Mike Sheehan

At Santa's Village, a Christmas ghost town in the San Bernardino Mountains

I spent some time last weekend traipsing around the old Santa's Village theme park up in the San Bernardino Mountains.

Here's how the Los Angeles Times described it at its peak and what happened to it:

In its heyday, Santa's Village was one of Southern California's biggest tourist attractions — a place to catch the holiday spirit even in July. It opened on Memorial Day weekend 1955, more than a month before Disneyland. But after 43 years of delighting young and old in the San Bernardino Mountains, the 15-acre elfin theme park — with fanciful, life-size gingerbread and doll houses, a candy kitchen and a toy shop — fell on hard times and closed in 1998. Over the last nine years, the log cabins of Santa's Village have deteriorated, becoming a veritable ghost town. Its parking lot was used for a jazz festival and by locals for sledding and snow play until it became a way station for bark-beetle-infested trees on their way to a sawmill. But Santa's Village isn't forgotten. (Cecilia Rasmussen, L.A. Times, Dec. 24, 2006)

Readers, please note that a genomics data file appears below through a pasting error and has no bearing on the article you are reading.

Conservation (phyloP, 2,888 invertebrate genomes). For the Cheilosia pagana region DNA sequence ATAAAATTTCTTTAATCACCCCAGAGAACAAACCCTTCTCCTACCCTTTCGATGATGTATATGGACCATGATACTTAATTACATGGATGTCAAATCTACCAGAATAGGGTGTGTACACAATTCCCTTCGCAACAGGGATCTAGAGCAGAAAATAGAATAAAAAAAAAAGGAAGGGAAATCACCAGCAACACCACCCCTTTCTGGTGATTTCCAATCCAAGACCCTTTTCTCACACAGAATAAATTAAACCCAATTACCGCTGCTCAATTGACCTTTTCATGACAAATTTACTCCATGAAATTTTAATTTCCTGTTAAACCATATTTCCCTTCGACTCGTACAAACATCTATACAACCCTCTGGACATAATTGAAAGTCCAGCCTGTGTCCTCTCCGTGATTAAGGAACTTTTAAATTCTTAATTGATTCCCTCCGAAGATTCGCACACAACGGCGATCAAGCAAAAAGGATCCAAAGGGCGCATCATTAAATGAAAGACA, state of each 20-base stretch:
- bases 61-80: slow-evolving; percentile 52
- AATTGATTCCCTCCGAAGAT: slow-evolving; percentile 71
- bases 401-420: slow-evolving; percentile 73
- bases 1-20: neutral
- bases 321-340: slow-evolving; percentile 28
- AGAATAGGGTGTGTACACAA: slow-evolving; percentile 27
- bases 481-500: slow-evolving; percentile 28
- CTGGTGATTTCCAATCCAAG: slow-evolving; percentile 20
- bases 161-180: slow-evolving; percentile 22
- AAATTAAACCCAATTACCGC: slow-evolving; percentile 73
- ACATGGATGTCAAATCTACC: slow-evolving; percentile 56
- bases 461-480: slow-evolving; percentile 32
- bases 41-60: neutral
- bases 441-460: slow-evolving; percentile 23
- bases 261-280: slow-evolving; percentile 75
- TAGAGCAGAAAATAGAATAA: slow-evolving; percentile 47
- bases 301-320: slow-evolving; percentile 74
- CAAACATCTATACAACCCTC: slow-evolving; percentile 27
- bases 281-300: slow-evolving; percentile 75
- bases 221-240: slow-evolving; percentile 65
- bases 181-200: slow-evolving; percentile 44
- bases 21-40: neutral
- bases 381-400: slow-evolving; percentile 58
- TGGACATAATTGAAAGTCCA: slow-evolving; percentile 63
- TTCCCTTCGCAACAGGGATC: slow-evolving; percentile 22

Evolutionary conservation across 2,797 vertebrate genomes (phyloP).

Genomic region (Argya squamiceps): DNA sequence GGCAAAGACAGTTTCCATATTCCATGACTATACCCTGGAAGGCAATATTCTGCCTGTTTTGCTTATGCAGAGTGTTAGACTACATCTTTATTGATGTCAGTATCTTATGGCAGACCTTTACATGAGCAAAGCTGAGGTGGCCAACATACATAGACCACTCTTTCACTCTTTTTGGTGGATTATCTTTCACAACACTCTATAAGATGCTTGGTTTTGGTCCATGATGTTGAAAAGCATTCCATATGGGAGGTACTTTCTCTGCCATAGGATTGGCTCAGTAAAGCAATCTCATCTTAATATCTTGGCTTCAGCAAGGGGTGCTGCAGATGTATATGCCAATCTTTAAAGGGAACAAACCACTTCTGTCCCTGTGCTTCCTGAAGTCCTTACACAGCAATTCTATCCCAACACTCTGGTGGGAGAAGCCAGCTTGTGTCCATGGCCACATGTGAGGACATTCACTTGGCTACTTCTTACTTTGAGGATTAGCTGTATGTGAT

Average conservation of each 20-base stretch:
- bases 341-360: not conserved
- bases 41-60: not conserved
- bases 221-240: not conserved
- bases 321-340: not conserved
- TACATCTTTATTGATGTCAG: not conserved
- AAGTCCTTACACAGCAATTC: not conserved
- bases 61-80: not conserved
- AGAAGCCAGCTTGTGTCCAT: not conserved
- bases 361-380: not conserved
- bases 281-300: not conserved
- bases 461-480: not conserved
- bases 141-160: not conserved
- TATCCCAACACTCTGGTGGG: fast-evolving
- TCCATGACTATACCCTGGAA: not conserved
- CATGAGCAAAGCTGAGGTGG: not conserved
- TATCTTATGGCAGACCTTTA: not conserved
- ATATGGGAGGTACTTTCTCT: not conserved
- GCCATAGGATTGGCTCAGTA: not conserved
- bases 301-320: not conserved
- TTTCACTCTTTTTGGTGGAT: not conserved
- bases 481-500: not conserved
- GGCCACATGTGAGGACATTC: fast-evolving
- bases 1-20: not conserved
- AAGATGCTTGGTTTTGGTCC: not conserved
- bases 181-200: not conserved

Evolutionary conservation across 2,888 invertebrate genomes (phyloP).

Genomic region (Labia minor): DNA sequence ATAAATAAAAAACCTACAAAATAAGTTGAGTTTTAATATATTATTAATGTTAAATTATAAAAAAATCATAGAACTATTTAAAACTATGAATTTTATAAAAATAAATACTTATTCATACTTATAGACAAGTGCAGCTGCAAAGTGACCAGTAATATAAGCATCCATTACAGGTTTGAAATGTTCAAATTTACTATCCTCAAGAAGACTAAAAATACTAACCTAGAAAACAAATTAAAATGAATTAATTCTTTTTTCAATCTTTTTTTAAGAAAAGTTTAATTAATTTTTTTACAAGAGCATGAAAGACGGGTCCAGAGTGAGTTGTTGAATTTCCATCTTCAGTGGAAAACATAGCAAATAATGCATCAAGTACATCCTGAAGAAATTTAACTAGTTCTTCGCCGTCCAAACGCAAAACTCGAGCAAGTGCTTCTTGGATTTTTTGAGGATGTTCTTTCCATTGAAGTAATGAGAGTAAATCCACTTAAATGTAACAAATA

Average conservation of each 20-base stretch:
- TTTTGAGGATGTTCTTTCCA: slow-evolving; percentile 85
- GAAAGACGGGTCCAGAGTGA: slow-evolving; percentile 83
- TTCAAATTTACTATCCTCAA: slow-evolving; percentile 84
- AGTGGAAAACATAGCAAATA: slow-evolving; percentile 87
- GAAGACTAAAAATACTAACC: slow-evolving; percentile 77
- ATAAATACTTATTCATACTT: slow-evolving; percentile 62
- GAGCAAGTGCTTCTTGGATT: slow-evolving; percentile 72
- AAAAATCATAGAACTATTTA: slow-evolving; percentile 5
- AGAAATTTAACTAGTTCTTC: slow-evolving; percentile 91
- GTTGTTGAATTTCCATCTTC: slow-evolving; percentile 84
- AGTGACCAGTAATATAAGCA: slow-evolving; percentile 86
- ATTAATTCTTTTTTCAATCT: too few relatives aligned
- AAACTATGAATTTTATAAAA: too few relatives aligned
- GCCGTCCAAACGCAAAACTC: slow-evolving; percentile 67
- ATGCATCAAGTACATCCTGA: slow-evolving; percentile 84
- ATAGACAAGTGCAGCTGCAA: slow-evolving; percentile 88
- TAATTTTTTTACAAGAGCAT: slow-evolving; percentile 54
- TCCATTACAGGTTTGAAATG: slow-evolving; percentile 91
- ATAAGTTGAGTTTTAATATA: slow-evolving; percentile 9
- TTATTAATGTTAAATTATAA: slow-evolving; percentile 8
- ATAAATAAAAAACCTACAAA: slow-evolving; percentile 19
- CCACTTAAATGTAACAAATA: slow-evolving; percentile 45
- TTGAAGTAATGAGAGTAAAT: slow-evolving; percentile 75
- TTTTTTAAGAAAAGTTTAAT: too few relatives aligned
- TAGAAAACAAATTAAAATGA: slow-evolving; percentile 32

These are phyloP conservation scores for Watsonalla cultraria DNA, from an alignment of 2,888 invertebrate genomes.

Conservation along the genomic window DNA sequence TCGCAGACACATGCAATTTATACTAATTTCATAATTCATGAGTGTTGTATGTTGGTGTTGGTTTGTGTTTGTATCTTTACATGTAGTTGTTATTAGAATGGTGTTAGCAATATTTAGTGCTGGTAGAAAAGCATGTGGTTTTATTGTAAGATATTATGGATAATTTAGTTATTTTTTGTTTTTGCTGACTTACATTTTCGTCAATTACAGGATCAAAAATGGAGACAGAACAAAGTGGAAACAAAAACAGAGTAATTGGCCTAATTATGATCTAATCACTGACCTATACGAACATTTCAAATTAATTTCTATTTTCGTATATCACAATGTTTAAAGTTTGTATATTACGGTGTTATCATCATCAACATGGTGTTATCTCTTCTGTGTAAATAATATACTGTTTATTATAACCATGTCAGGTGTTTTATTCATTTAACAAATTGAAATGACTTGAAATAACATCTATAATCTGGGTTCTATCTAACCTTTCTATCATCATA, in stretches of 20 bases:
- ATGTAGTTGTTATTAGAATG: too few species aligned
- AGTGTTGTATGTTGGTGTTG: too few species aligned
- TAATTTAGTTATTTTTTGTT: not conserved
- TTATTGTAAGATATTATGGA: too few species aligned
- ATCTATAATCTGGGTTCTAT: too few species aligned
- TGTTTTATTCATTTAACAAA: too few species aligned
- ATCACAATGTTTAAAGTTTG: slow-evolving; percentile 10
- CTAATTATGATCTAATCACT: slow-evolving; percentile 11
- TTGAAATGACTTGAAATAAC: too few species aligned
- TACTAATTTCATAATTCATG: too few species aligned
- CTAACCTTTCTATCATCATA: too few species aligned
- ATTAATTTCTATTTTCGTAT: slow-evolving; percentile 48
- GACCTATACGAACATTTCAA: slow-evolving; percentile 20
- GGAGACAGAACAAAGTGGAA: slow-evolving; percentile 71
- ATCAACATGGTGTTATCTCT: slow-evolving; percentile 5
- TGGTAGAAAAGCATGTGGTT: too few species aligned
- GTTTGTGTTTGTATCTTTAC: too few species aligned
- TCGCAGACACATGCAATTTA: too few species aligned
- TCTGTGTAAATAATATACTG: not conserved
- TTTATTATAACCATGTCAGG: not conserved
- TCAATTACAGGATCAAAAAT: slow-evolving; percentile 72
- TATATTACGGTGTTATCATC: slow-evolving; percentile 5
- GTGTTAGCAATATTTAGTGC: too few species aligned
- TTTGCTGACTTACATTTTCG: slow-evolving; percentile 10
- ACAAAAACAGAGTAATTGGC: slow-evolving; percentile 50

Santa Monica's Omelette Parlor to close after more than 30 years

Santa Monica Omelette Parlor

The Santa Monica Omelette Parlor, which closes Wednesday.

At the Santa Monica Omelette Parlor, on Main between Hill and Ashland, Superior Court Judge and former LA Mayor Jim Hahn and his wife Michelle are celebrating the 95th birthday of Jim’s great-grandfather-in-law Frank Torres.

Frank looks tanned and fit, and the servers bring on a sesame-seeded pastry with a lit sparkler sticking out of it. We all sing him “Happy Birthday.”

This is perhaps the last time anyone will ever sing "Happy Birthday"at this once-popular lunch and breakfast venue. Wednesday, Dec. 18 is The Omelette Parlor's last full day of business. 

It closes after some 35 years (accounts vary) of operation on Santa Monica’s Main Street, a thoroughfare that, despite such enduring famous faces as Wolfgang Puck’s Chinois, has never managed quite to find itself. This has not stopped the landlords from raising rents, though, and now the empty store fronts will be joined by the vacant omelet parlor. It’s predeceased by its cousin Omelette Parlors in Summerland and Malibu.